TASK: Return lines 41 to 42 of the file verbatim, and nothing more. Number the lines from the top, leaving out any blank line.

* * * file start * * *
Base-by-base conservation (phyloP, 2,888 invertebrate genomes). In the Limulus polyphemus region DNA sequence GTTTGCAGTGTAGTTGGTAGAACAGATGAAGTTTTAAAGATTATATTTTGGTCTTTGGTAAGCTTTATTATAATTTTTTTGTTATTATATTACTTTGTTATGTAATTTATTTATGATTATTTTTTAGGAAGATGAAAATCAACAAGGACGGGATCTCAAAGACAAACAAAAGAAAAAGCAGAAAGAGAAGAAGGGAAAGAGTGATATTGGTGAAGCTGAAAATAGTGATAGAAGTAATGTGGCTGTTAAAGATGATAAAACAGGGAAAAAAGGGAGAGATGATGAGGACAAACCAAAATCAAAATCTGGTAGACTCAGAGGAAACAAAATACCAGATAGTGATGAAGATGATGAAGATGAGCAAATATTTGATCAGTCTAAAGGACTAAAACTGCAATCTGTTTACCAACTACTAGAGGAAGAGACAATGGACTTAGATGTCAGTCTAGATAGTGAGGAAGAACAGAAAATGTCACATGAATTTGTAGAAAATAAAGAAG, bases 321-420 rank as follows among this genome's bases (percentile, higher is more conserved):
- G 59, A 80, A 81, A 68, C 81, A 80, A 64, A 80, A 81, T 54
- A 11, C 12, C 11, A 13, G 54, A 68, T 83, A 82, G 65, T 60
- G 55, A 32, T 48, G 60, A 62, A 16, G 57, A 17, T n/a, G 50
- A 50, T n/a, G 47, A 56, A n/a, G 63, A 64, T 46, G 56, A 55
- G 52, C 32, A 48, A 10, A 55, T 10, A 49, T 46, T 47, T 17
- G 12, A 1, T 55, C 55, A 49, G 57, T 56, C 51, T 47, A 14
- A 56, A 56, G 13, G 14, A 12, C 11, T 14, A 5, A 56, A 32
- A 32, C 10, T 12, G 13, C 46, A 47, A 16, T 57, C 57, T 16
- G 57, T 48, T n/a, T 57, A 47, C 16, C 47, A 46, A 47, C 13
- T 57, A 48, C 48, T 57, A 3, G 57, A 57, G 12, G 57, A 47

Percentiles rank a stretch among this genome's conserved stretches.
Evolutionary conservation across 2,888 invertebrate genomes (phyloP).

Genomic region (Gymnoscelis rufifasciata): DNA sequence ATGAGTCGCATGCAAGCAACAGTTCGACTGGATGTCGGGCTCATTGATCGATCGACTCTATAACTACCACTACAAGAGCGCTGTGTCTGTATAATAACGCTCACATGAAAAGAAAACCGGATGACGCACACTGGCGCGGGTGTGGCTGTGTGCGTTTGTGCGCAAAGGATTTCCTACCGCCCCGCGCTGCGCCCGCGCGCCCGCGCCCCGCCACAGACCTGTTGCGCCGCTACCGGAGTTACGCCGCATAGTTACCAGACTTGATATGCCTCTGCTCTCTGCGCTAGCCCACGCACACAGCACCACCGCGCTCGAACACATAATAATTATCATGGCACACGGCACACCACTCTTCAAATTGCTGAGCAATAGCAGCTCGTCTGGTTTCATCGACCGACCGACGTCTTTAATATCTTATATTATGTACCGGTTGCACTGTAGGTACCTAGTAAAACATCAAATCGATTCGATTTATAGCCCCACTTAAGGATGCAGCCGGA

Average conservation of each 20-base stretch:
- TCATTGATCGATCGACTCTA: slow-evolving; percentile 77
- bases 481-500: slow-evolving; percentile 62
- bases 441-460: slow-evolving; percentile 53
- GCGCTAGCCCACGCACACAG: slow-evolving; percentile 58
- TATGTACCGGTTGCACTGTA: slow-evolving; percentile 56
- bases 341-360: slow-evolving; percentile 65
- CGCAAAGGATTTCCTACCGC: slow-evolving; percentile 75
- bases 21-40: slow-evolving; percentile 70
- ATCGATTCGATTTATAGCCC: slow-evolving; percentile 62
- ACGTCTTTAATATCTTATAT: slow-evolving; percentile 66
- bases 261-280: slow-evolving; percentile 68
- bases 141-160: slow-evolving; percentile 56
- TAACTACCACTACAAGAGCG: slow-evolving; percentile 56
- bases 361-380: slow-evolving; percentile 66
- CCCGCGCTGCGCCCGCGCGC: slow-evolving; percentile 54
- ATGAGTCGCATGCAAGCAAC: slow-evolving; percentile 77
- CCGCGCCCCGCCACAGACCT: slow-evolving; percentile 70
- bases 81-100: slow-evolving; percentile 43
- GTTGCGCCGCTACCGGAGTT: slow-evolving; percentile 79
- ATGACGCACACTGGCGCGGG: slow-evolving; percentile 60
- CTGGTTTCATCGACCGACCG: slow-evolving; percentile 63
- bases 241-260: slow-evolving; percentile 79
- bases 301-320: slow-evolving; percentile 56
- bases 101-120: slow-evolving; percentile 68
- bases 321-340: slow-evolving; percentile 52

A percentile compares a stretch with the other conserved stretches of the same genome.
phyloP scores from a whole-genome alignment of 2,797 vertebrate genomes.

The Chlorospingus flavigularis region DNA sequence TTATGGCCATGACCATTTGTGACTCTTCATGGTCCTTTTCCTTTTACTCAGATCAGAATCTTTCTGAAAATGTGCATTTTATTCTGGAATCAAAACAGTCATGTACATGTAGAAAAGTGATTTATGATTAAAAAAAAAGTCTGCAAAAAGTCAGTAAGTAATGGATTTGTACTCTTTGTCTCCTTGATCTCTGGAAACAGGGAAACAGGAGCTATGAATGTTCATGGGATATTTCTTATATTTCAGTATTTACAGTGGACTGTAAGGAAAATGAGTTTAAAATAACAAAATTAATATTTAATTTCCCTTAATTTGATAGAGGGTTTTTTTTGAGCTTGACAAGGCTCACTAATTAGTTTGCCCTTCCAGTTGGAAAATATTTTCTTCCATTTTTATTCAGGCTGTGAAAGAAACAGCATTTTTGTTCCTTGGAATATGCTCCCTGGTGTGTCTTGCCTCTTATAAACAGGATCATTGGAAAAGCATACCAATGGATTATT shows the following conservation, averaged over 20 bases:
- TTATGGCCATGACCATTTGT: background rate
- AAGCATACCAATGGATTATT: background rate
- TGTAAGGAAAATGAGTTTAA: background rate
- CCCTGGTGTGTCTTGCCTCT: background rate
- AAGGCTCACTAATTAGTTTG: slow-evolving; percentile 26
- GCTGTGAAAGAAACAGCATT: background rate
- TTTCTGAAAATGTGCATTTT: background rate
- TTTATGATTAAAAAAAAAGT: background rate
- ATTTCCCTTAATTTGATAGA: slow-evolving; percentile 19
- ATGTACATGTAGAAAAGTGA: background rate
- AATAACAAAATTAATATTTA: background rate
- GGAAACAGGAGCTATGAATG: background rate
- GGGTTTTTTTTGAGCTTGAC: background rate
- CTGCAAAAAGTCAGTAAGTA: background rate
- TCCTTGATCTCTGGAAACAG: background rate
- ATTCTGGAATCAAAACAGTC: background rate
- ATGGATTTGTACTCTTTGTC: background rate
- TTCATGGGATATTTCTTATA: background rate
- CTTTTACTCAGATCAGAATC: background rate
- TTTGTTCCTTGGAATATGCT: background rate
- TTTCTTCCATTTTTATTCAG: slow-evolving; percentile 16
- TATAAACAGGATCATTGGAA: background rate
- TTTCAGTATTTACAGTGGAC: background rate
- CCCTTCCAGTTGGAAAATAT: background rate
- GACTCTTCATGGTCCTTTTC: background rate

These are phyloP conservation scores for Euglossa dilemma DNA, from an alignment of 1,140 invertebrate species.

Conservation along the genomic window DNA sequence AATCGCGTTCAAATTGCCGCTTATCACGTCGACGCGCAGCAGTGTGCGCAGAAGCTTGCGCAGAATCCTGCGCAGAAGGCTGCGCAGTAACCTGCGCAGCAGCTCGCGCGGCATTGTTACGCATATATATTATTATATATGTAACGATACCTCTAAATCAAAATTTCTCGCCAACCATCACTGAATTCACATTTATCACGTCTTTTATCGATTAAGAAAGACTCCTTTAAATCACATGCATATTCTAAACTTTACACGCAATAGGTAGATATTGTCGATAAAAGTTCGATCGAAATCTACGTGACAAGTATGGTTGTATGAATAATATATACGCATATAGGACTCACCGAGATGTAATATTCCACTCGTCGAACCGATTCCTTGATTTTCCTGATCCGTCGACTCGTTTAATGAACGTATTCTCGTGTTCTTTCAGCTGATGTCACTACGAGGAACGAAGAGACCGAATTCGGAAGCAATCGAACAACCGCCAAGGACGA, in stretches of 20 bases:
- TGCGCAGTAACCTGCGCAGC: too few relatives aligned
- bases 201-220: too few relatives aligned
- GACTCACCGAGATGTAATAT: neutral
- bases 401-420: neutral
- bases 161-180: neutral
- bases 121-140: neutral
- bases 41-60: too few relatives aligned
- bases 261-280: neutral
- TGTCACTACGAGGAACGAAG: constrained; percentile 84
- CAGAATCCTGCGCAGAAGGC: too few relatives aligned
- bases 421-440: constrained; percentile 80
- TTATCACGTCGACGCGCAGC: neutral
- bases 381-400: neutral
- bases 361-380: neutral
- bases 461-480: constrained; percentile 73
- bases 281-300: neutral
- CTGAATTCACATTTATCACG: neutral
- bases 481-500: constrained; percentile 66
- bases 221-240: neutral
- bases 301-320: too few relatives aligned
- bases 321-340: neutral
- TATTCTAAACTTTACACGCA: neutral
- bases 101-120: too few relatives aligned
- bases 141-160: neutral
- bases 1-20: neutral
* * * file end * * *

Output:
A percentile compares a stretch with the other conserved stretches of the same genome.
phyloP scores from a whole-genome alignment of 2,797 vertebrate genomes.